This double-CD set presents a real conundrum, on a lot of levels. For starters, on its face, 55 songs may well seem like overkill to the casual fan who only knows or remembers (or thinks they only remember) five or six big hits by Paul Revere & the Raiders. And there are more modest single-CD collections to be found on this band that seem less daunting. But as it turns out -- for those who give this set a try -- Paul Revere & the Raiders did have just enough hits, when coupled with a sufficient number of respected album tracks and B-sides, to sustain a double-CD set. And that goes double for anyone who likes plain old rock & roll -- even when this band got ambitious and a little bit progressive and serious, they never lost sight of the value of a great beat and carefully placed vocal and instrumental hooks, and they were always fun. The truth is, whether it was the classic lineup playing frat rock or an early-'70s version of the band delving into more complex songs, these guys delivered high-quality music across a decade, from 1964 through 1974, and it's all represented here. And amazingly, this was the first Raiders compilation to include "Indian Reservation," the group's only number one hit, or to place it alongside their earlier round of hits, so that one can hear their progression from Pacific Northwest dance rock to smoothly professional AM pop/rock, absorbing elements of the British Invasion, garage punk, and psychedelia along the way.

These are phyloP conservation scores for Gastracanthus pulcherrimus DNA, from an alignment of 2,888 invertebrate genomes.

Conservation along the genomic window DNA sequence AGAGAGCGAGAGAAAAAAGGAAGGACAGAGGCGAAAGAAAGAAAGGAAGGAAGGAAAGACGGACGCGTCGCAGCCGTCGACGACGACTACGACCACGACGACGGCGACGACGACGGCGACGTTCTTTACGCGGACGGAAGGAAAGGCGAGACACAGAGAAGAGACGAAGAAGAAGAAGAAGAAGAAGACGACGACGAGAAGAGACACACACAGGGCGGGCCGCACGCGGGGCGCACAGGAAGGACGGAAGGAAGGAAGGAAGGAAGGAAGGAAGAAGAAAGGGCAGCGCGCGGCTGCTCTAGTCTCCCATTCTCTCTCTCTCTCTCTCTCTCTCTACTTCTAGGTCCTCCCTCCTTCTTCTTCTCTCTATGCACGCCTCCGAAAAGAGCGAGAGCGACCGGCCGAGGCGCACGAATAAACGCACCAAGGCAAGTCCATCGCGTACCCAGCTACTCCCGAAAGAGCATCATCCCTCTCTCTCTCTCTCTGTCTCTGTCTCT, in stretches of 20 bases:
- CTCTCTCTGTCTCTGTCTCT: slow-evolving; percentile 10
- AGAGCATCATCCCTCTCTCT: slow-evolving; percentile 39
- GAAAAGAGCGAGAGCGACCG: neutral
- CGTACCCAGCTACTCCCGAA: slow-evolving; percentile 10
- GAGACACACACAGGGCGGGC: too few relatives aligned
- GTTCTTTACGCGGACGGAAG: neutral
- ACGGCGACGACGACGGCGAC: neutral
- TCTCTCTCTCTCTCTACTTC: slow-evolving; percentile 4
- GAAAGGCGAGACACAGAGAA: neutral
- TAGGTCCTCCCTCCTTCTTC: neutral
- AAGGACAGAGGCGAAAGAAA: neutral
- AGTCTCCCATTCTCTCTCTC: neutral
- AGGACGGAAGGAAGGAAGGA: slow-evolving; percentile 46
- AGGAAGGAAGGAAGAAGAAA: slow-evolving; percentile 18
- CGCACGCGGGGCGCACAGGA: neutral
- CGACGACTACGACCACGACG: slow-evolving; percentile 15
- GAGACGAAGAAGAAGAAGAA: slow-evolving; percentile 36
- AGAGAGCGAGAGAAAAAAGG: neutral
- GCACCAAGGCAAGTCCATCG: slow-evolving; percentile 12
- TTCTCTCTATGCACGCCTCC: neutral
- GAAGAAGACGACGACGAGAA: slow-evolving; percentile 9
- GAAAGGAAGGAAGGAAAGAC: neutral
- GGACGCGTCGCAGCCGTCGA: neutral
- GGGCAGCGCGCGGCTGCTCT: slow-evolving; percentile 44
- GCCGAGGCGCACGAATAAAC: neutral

And the funny thing about this collection is that it came about through a series of accidents and misconceptions. Back when Columbia Records' U.S. division first got into the compact disc marketplace in the late '80s, it had reissued the 1967-vintage 11-song Raiders' Greatest Hits album as a budget CD (one of the first such low-priced releases in the digital format). The latter had sold well but also elicited a large number of letters, and vociferous articles in the music magazines of the time, complaining about both the sound quality on the CD and the fact that there were only those 11 Raiders' songs out on CD, which didn't really reflect the group's output or even their full range of hits. During the period that followed, Columbia became Sony Music and the "Legacy" imprint, devised to exploit the company's vintage music holdings, was established. The Legend of Paul Revere was among their earliest releases on that line -- and, ironically enough, it never did sell the way it was anticipated; as it turned out, the hundreds of letters (so it was reported by someone close to the project) complaining about the budget Greatest Hits CD weren't the tip of an iceberg, as was assumed, but the whole iceberg; additionally, there were further complaints about the double-CD set's use of remixes on various single tracks that had only ever appeared in mono, and other instances of tampering with the group's classic recordings. In the end, it seemed as though The Legend of Paul Revere was a failure -- except that it has kept selling across almost 20 years (and is still in print as of 2009), and remains the most comprehensive collection ever done on the band. And it did serve as something of a dry run for subsequent Legacy ventures involving the Byrds and other acts from Columbia's past, which were done differently and more to the satisfaction of fans, precisely because of what the company learned from this release. And even if you forget the back-story, this is still 150 minutes of big fun.